At the last church I served there is a red Persian rug right beneath the Altar.  It was given by a parishioner many years ago when the wall-to-wall carpet was changed to a dusty sort of brown.  And being such a drab color, the carpet made the church seem a little depressing.  So someone gave this red Persian rug.  One parishioner said—"It lifted the whole place." It made the church prettier. 


            Years went by and the drab wall to wall carpet needed to be replaced, and they replaced it with red, the color of the carpet here.  And the issue arose: now that we have a new red carpet, should we do away with the old red Persian rug?  Well, it was probably…I don't know, how old.  It was old.  There were many places it was thread-bare.  It needed some TLC. 


            One of the ladies who was there when the rug was first given paid for the rug to be cleaned, and after it came back, we put it right back beneath the Altar.  It looked strange to me.  The carpet around it was new, and here is this old thread-bare rug.  One of the ladies said, "Isn't it pretty?"  I said, "I don't know.  How do you say it's pretty when it's thread-bare and fraying?"  She said, "The rug is pretty because it's thread-bare and fraying."  And that's when I remembered that we were in church.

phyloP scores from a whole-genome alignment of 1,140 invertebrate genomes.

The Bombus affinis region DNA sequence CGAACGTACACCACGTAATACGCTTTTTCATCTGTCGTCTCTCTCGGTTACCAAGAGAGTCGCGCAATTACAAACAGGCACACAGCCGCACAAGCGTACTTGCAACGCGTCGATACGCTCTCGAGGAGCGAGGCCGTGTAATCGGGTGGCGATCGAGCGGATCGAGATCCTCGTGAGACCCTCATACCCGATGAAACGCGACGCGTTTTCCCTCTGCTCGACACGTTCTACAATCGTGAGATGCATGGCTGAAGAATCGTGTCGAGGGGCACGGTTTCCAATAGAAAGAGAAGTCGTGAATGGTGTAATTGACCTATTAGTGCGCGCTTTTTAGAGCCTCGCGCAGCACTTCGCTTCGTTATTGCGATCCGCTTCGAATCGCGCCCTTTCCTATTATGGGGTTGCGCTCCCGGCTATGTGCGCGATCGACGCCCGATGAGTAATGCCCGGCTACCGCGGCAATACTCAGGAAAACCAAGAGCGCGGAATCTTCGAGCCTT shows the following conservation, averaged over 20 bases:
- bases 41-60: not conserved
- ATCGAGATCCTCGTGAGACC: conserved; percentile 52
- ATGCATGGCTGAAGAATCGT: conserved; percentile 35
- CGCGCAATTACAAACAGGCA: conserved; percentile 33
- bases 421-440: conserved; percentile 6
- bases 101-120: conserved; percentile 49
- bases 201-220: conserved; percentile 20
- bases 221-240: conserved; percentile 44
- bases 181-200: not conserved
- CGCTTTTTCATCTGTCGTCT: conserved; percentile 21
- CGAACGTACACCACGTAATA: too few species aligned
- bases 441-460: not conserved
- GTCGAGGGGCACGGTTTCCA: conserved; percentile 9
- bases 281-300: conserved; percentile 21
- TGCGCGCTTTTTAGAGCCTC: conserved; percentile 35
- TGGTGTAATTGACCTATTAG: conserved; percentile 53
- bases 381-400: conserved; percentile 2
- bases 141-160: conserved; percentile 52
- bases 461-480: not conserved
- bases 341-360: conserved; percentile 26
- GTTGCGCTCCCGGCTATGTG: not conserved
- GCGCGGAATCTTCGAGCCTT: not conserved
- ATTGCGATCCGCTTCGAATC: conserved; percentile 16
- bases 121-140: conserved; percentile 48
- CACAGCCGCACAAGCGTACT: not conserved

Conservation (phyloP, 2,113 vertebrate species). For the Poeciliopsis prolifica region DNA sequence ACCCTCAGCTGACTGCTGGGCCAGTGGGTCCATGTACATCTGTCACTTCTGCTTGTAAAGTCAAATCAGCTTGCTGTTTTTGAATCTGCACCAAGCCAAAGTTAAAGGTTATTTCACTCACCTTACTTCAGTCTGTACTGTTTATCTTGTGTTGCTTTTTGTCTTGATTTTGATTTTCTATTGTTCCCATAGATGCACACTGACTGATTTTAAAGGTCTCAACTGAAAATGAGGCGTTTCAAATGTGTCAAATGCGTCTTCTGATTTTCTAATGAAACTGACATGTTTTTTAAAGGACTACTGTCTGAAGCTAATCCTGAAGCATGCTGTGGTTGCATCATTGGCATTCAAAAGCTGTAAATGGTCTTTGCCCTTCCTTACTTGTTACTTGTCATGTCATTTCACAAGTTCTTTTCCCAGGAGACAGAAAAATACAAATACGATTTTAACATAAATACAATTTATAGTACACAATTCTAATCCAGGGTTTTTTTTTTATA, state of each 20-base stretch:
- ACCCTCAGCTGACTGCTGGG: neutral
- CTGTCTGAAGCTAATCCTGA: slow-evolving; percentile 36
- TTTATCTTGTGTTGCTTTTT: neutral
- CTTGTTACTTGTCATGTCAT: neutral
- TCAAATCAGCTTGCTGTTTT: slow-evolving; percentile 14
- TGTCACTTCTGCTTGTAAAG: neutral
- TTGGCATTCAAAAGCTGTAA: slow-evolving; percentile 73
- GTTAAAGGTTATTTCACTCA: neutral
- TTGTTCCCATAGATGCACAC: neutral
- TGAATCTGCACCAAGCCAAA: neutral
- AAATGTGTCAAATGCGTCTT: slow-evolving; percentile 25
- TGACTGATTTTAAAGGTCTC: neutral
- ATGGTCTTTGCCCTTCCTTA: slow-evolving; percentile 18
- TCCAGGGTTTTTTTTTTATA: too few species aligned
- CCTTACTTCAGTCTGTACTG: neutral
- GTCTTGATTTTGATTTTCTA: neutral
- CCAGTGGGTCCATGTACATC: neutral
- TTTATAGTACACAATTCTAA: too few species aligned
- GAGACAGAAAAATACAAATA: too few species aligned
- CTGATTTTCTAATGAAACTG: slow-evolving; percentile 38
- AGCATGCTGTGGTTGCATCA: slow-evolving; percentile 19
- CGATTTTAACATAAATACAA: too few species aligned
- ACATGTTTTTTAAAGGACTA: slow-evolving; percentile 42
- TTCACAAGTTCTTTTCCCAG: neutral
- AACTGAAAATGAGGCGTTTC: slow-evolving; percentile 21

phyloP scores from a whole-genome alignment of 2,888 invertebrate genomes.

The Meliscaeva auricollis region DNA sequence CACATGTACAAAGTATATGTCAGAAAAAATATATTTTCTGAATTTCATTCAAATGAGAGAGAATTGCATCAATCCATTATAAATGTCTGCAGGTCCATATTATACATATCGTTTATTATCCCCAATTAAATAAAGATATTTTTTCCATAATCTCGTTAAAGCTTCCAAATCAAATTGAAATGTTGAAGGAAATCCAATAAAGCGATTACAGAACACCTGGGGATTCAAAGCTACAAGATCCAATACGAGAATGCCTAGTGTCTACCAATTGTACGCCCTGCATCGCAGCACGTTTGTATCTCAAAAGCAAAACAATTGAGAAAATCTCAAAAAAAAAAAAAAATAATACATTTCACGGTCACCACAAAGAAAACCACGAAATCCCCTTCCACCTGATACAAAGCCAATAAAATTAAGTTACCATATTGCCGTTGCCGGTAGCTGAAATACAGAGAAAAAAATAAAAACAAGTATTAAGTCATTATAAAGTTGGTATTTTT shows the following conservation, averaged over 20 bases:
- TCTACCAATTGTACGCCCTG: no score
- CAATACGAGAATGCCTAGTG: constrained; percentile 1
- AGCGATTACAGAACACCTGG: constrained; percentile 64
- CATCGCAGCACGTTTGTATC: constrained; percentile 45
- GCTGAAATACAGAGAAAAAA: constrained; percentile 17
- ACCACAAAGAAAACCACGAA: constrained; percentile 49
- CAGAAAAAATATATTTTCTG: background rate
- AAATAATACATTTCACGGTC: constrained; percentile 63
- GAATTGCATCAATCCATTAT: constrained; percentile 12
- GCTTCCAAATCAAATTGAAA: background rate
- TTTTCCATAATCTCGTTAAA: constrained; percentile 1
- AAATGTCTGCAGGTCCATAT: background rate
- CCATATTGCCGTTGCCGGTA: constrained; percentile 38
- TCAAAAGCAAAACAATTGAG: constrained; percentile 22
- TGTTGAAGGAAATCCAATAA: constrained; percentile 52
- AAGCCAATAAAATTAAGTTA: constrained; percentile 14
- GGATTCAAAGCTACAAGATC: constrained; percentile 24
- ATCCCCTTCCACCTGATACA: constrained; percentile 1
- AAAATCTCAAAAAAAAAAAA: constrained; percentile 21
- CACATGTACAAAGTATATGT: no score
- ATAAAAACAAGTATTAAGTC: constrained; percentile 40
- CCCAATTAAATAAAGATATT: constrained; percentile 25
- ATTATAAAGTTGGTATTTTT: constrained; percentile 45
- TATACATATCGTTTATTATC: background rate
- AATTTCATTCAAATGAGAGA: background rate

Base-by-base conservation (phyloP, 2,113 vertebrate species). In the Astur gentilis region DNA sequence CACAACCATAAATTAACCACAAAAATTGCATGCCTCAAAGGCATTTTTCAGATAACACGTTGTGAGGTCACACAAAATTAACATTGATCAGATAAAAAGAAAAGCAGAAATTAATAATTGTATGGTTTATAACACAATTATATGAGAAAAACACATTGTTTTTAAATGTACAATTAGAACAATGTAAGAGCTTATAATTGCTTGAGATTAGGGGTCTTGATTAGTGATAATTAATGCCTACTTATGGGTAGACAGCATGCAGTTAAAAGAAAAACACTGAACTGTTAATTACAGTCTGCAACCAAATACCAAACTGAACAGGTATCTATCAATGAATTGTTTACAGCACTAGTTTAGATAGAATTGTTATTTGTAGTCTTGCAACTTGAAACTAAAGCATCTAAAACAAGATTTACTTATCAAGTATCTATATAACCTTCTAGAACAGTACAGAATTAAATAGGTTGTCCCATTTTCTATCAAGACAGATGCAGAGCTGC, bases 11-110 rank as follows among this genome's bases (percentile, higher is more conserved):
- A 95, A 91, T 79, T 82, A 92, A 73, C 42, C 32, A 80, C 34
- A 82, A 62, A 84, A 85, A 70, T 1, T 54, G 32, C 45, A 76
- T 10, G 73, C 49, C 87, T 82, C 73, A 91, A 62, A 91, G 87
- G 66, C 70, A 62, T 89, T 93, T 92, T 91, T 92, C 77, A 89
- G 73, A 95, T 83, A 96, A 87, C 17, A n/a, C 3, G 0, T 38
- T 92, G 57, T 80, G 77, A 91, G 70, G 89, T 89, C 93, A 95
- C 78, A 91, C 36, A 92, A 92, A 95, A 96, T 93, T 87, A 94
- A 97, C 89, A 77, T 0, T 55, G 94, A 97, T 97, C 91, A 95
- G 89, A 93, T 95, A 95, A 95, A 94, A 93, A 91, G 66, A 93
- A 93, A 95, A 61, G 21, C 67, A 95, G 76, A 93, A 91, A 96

In the kingdom of God, beauty changes you.  Beauty in a woman's hair and tears and ointment.  Beauty in an old woman gazing at a rug which she has visited at Communion every Sunday for forty years.  There is beauty in that woman's face.  Her hair has turned white from working and praying—sleepless nights after losing her husband—sleepless nights worrying about her children.  Her hair is short and white now, but it has always been long enough to wipe the feet of Jesus. 


            Gazing down at that carpet, and running her mind over each fiber and each memory—I didn't think it could happen—but she got prettier. 


            There is a woman who runs a vegetable stand.  She is tiny.  She probably weighs 100 pounds, maybe less.  She smokes her cigarettes and she sells tomatoes and cucumbers and melons.  A few people, not many, honk their horns as they drive by.  She waves with just the smallest tilt of her hand.  She sits beneath an umbrella on faded lawn chair and crosses her legs, puts an elbow on her knee and takes a long drag on her cigarette.